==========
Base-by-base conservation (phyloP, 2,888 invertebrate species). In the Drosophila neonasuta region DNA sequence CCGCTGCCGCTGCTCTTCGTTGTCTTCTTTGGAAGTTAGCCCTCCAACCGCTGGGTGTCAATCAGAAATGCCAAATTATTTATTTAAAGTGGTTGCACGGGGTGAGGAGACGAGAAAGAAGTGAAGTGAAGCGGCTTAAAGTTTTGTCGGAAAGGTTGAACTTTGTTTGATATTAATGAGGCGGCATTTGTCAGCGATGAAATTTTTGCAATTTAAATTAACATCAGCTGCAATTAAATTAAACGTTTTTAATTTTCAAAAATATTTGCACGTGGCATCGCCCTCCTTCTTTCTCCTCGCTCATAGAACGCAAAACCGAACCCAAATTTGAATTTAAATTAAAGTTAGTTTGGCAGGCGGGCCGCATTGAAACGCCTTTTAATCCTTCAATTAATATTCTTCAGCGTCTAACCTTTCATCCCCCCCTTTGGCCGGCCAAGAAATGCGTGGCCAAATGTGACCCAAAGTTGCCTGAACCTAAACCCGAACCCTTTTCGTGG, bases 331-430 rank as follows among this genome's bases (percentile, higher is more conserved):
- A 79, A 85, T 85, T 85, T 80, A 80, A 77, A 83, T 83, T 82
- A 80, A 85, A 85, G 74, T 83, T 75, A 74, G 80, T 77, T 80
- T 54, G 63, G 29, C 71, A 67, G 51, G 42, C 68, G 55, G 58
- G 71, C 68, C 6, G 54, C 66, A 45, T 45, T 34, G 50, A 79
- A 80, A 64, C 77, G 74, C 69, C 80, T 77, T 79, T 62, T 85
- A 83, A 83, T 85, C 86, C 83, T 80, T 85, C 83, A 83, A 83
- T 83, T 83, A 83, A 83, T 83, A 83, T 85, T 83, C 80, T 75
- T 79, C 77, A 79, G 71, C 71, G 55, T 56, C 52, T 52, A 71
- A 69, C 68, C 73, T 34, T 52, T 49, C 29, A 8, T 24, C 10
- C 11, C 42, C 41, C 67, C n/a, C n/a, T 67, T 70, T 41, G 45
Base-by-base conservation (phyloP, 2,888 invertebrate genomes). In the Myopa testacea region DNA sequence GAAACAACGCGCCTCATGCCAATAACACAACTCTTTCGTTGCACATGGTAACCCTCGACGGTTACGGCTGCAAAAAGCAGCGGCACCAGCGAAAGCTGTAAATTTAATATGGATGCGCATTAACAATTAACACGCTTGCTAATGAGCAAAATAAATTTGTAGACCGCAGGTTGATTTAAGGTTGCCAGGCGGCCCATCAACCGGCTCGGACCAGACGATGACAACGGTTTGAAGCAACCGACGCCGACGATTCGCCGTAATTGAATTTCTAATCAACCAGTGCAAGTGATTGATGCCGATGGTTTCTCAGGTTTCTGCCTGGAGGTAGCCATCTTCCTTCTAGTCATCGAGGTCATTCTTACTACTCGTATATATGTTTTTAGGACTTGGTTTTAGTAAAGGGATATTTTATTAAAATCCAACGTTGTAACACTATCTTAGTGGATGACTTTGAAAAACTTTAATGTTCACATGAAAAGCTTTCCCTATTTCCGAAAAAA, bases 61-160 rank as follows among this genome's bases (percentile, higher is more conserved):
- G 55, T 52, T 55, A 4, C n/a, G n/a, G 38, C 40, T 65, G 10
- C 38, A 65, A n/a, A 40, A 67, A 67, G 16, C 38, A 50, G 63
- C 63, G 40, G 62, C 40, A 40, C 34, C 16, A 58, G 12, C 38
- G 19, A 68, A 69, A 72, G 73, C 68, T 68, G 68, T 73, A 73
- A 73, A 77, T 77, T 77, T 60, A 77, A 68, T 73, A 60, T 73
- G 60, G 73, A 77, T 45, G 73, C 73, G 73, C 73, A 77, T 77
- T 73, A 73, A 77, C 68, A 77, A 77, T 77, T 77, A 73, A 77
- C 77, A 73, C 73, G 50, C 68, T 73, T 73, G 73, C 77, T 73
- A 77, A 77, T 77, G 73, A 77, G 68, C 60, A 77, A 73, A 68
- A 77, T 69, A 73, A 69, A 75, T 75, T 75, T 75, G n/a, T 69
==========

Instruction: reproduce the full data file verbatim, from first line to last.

Base-by-base conservation (phyloP, 2,888 invertebrate species). In the Drosophila neonasuta region DNA sequence CCGCTGCCGCTGCTCTTCGTTGTCTTCTTTGGAAGTTAGCCCTCCAACCGCTGGGTGTCAATCAGAAATGCCAAATTATTTATTTAAAGTGGTTGCACGGGGTGAGGAGACGAGAAAGAAGTGAAGTGAAGCGGCTTAAAGTTTTGTCGGAAAGGTTGAACTTTGTTTGATATTAATGAGGCGGCATTTGTCAGCGATGAAATTTTTGCAATTTAAATTAACATCAGCTGCAATTAAATTAAACGTTTTTAATTTTCAAAAATATTTGCACGTGGCATCGCCCTCCTTCTTTCTCCTCGCTCATAGAACGCAAAACCGAACCCAAATTTGAATTTAAATTAAAGTTAGTTTGGCAGGCGGGCCGCATTGAAACGCCTTTTAATCCTTCAATTAATATTCTTCAGCGTCTAACCTTTCATCCCCCCCTTTGGCCGGCCAAGAAATGCGTGGCCAAATGTGACCCAAAGTTGCCTGAACCTAAACCCGAACCCTTTTCGTGG, bases 331-430 rank as follows among this genome's bases (percentile, higher is more conserved):
- A 79, A 85, T 85, T 85, T 80, A 80, A 77, A 83, T 83, T 82
- A 80, A 85, A 85, G 74, T 83, T 75, A 74, G 80, T 77, T 80
- T 54, G 63, G 29, C 71, A 67, G 51, G 42, C 68, G 55, G 58
- G 71, C 68, C 6, G 54, C 66, A 45, T 45, T 34, G 50, A 79
- A 80, A 64, C 77, G 74, C 69, C 80, T 77, T 79, T 62, T 85
- A 83, A 83, T 85, C 86, C 83, T 80, T 85, C 83, A 83, A 83
- T 83, T 83, A 83, A 83, T 83, A 83, T 85, T 83, C 80, T 75
- T 79, C 77, A 79, G 71, C 71, G 55, T 56, C 52, T 52, A 71
- A 69, C 68, C 73, T 34, T 52, T 49, C 29, A 8, T 24, C 10
- C 11, C 42, C 41, C 67, C n/a, C n/a, T 67, T 70, T 41, G 45
Base-by-base conservation (phyloP, 2,888 invertebrate genomes). In the Myopa testacea region DNA sequence GAAACAACGCGCCTCATGCCAATAACACAACTCTTTCGTTGCACATGGTAACCCTCGACGGTTACGGCTGCAAAAAGCAGCGGCACCAGCGAAAGCTGTAAATTTAATATGGATGCGCATTAACAATTAACACGCTTGCTAATGAGCAAAATAAATTTGTAGACCGCAGGTTGATTTAAGGTTGCCAGGCGGCCCATCAACCGGCTCGGACCAGACGATGACAACGGTTTGAAGCAACCGACGCCGACGATTCGCCGTAATTGAATTTCTAATCAACCAGTGCAAGTGATTGATGCCGATGGTTTCTCAGGTTTCTGCCTGGAGGTAGCCATCTTCCTTCTAGTCATCGAGGTCATTCTTACTACTCGTATATATGTTTTTAGGACTTGGTTTTAGTAAAGGGATATTTTATTAAAATCCAACGTTGTAACACTATCTTAGTGGATGACTTTGAAAAACTTTAATGTTCACATGAAAAGCTTTCCCTATTTCCGAAAAAA, bases 61-160 rank as follows among this genome's bases (percentile, higher is more conserved):
- G 55, T 52, T 55, A 4, C n/a, G n/a, G 38, C 40, T 65, G 10
- C 38, A 65, A n/a, A 40, A 67, A 67, G 16, C 38, A 50, G 63
- C 63, G 40, G 62, C 40, A 40, C 34, C 16, A 58, G 12, C 38
- G 19, A 68, A 69, A 72, G 73, C 68, T 68, G 68, T 73, A 73
- A 73, A 77, T 77, T 77, T 60, A 77, A 68, T 73, A 60, T 73
- G 60, G 73, A 77, T 45, G 73, C 73, G 73, C 73, A 77, T 77
- T 73, A 73, A 77, C 68, A 77, A 77, T 77, T 77, A 73, A 77
- C 77, A 73, C 73, G 50, C 68, T 73, T 73, G 73, C 77, T 73
- A 77, A 77, T 77, G 73, A 77, G 68, C 60, A 77, A 73, A 68
- A 77, T 69, A 73, A 69, A 75, T 75, T 75, T 75, G n/a, T 69